Susan Geist Smith: Survivor of stage 4 mantle cell lymphoma

I’m not special. Many of us have been on this journey. Cancer is all around us, different types, different outcomes, but a word that puts fear into the hearts of all it touches. A cancer diagnosis does not make life un-certain, it just reminds us of the fact that no one has any more time than this moment right now.

I’m a speech clinician for special needs school children, so I know the anatomy of the mouth. In March, 2008, I felt a lump in the top of my mouth. I knew it wasn’t normal. Even so, I postponed my dental appointment until May. One look in my mouth and the dentist sent me to an oral surgeon who immediately took a biopsy. I waited five days for the report. Many of you have waited for such reports. I certainly did not have time for illness. We were moving from Angola to Elkhart in the summer. But on May 22nd the dentist said “We found cancer.” In a state of shock, I went home to tell Larry, my husband. We hugged and prayed. When I went to work the next day, I told my co-workers that “I knew my mouth would get me into trouble some day.” We laughed and cried, and many of my co-workers became my friends that day.

The next few weeks were a blur of blood tests, lymph node surgery, biopsies, and scans, prodding and probing. Finally on June 17th, my husband and I sat in a Ft. Wayne doctor’s office and heard the news, “You have stage 4 mantel cell Lymphoma and I want you in the hospital tomorrow.” “Wait, I said, my daughter is getting married in 3 days!” I didn’t feel sick, so I asked him, “What if I do nothing?” He looked me in the eye and said “I give you about six months without treatment.” So, on Saturday my daughter got married and on Tuesday I began my first round of inpatient chemotherapy. After five days in the hospital, I came home and immediately caught a cold. The on-call doctor told me that I needed to go back into the hospital because my white count was dangerously low. It was July 3rd and I did not want to go to the hospital! He was the eighth doctor I had seen in three weeks. In broken English he said “You not go the hospital, you sign paper you not sue me.” I went to the hospital, but decided that I needed to find new care as soon as we moved to Elkhart. I came to Goshen Center for Cancer Care because of its reputation for caring for the whole person, body, mind and spirit.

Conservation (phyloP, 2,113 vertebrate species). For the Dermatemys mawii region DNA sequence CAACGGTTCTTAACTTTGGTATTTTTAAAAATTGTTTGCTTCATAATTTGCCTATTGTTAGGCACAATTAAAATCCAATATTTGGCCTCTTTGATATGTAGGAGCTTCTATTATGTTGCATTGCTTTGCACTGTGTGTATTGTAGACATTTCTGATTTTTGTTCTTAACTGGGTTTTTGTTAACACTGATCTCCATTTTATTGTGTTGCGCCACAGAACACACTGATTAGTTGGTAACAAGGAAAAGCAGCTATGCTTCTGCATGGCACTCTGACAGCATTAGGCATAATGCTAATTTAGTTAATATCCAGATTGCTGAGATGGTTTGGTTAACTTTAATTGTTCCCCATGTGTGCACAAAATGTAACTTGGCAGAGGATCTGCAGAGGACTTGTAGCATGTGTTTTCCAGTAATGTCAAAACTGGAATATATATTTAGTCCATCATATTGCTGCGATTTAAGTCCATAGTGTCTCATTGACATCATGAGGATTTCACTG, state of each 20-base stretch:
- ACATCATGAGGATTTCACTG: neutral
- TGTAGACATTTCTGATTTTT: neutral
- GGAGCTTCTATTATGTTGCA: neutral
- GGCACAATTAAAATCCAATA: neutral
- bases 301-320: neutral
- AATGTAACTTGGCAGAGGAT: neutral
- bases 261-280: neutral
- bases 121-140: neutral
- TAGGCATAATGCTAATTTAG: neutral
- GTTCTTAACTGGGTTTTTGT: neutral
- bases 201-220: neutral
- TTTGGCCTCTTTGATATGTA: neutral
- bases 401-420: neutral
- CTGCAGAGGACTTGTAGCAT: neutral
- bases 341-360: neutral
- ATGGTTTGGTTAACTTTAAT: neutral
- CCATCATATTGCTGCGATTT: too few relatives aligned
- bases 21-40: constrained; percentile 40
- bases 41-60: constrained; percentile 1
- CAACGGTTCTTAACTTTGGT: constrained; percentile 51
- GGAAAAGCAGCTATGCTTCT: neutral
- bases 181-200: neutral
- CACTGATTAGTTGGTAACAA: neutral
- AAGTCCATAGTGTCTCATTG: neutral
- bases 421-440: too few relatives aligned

As planned we moved to Elkhart that summer, and for seven months I went in and out of Goshen Hospital. Five days inpatient, home for 17 days and then back again to complete eight rounds of chemotherapy. I talked, prayed and laughed with my nurses, and I typed. Thankfully, I felt good a lot of the time and that allowed me to create my internet blog This blog was and still is my journal of events and thoughts. By the end of August over 5,000 people had visited my site. That was humbling. People told me that the blog allowed them to understand what people with cancer went through.

I came to Goshen for care of the body, mind and spirit, and that is exactly what I got. Thank you Dr. Westbrook, nurses and staff. Your skill and the Grace of God are why I am alive today. I am now over two years into remission from mantel cell Lymphoma. My priorities have changed, but I am not perfect. I do think more about my purpose in life. Whatever you do, you are making a statement of priorities and purpose. This is true if you are tucking your child into bed or sitting in a room with another chemo patient.

I now have a sign that hangs over my desk at work: The world is not perfect, but I have chosen to look beyond the imperfection. I choose to live without regret or fear. None of us know what tomorrow will bring OR if we will have a tomorrow. The most consistent thing about life is change. It is what we do with our time that makes the difference. Live in the present, because the present is a gift.

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